Broken Order at Ruttkowski;68
Andrew Schoultz‘s skill is revealed in a small detail from which he thoroughly develops his works. Although at first glance it seems as if chaos governs his works, when we immerse ourselves better we see that every detail is carefully designed and positioned in Schoultz’s unique world of fantasy. The technique, which requires diligence, is also a stylistic device symbolizing the complex issues Schoultz tackles.
Andrew Schoultz is a visual storyteller. This is particularly reflected in the theme of repetition. Whether with large-scale murals and installations or skate decks, smaller works such as drawings and paintings, Schoultz combines meticulous rendering with imagery both familiar and fantastical. His multi-layered works tell stories about everyday life and serve as commentary on political issues, international relations, environmental degradation and the merger of man and nature.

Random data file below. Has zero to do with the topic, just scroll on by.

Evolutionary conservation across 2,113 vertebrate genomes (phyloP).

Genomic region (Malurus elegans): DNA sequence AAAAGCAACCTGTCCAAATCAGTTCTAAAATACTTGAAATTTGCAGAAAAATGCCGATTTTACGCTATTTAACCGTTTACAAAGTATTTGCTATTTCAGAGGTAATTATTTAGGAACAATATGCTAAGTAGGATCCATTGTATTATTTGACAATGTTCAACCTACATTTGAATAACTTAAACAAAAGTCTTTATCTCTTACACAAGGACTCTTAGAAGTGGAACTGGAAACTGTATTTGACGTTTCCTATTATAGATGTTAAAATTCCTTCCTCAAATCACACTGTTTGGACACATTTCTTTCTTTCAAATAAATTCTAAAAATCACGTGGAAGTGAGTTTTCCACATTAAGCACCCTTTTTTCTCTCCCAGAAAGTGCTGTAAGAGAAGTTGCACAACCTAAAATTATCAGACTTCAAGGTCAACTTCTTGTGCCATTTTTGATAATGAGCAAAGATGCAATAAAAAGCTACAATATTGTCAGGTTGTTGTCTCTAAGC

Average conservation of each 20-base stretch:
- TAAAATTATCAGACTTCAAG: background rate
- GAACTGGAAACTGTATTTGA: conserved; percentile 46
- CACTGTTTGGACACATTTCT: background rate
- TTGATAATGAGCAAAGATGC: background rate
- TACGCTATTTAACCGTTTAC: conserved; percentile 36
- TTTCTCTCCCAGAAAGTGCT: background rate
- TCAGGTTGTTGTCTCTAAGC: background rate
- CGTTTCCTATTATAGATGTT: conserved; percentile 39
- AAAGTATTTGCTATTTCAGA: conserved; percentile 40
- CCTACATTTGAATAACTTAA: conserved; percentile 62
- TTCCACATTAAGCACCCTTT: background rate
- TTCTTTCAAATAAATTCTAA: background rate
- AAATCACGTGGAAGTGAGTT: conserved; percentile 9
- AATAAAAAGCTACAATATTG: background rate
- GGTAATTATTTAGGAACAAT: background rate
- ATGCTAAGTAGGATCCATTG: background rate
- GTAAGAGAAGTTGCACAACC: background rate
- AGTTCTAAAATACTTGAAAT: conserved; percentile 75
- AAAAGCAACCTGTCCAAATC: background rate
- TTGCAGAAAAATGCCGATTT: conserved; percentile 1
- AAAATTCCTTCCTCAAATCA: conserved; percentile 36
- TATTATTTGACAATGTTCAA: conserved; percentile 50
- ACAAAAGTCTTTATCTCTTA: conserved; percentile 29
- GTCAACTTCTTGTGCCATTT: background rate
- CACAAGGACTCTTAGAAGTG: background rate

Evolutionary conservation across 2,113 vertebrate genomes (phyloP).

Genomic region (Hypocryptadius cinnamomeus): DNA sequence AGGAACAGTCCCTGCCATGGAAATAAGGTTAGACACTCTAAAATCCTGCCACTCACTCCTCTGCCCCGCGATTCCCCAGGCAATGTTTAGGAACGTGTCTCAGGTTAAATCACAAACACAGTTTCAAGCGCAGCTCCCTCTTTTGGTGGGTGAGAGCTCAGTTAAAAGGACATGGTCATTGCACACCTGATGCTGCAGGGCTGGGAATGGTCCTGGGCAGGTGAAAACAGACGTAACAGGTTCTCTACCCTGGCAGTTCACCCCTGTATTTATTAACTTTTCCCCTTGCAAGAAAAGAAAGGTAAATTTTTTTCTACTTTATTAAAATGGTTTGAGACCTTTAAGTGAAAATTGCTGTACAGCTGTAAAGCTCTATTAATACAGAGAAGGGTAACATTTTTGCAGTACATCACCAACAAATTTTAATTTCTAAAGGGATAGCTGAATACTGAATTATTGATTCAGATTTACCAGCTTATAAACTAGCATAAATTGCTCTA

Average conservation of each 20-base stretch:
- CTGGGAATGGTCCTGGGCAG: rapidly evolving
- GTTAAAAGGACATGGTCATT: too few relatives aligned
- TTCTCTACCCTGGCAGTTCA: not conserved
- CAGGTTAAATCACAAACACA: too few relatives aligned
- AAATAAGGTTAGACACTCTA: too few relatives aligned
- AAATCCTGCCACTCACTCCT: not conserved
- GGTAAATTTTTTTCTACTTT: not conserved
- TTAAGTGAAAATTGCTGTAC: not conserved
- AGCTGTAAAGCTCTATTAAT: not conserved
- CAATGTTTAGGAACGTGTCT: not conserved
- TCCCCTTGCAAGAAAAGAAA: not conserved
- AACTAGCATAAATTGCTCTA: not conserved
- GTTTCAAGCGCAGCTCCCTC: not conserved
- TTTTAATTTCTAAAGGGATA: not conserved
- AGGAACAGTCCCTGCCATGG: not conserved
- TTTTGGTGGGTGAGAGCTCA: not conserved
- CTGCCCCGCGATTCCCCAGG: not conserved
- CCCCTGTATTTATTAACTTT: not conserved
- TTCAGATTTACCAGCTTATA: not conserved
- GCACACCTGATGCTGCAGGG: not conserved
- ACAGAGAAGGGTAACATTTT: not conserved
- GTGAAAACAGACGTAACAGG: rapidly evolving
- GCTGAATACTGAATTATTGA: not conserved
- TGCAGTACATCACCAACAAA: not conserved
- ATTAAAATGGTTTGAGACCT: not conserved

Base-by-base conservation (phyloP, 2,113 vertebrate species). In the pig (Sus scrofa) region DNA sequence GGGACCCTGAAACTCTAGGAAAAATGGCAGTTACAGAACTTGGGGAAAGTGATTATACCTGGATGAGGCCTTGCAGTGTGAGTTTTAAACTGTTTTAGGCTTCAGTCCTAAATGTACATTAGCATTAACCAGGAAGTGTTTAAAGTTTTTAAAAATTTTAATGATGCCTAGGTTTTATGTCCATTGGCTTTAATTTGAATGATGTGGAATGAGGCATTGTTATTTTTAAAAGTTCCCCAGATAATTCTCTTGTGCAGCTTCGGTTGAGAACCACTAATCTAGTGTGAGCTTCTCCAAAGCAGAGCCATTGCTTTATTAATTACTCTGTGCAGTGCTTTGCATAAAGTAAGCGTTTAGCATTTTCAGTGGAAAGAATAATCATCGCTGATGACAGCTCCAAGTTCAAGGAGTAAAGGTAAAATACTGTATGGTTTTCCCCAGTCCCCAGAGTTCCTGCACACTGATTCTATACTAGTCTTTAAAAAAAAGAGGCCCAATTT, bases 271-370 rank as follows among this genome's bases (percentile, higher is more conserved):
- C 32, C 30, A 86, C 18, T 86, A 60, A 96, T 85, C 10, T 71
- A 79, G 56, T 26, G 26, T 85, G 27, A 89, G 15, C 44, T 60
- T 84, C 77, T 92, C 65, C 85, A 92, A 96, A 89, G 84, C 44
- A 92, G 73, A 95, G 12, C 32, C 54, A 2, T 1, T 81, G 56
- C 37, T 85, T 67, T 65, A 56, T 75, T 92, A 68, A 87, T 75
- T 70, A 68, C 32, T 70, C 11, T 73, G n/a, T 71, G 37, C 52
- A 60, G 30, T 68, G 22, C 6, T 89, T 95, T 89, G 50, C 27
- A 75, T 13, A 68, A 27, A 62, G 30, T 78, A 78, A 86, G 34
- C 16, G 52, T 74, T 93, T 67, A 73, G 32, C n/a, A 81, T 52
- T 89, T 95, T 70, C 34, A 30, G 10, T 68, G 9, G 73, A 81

Andrew Schoultz’s first solo exhibition at Ruttkowski;68 gallery opens on October 10. Titled Broken Order, the new body of work was inspired by the orderliness of a bygone era that helped preserve physical evidence of history. For example, patterns in Persian Tapestries as well as well as the delicate and ornate borders often painted around the edges of Persian miniature paintings or the work of early German map making such as The Nuremburg Chronicle of 1492. Schoultz addresses today’s trouble spots and geopolitical disagreements by referring to the past. By using the imagery of different time periods, he at the same time re-records history and forms a parallel between past and today.
Crossroads of History and Present
Schoultz’s captivating, reflective and often suggestive works, which stand at a crossroads of history and the present, prompt the viewer to think about the cyclical view of time. Sourcing aesthetic inspiration from medieval historical art, Schoultz translates its themes into modern language deeply convinced that they still resonate today. This way, the artists encourages a dialogue that is both topical and ageless.
Broken Order will remain on display until November 16.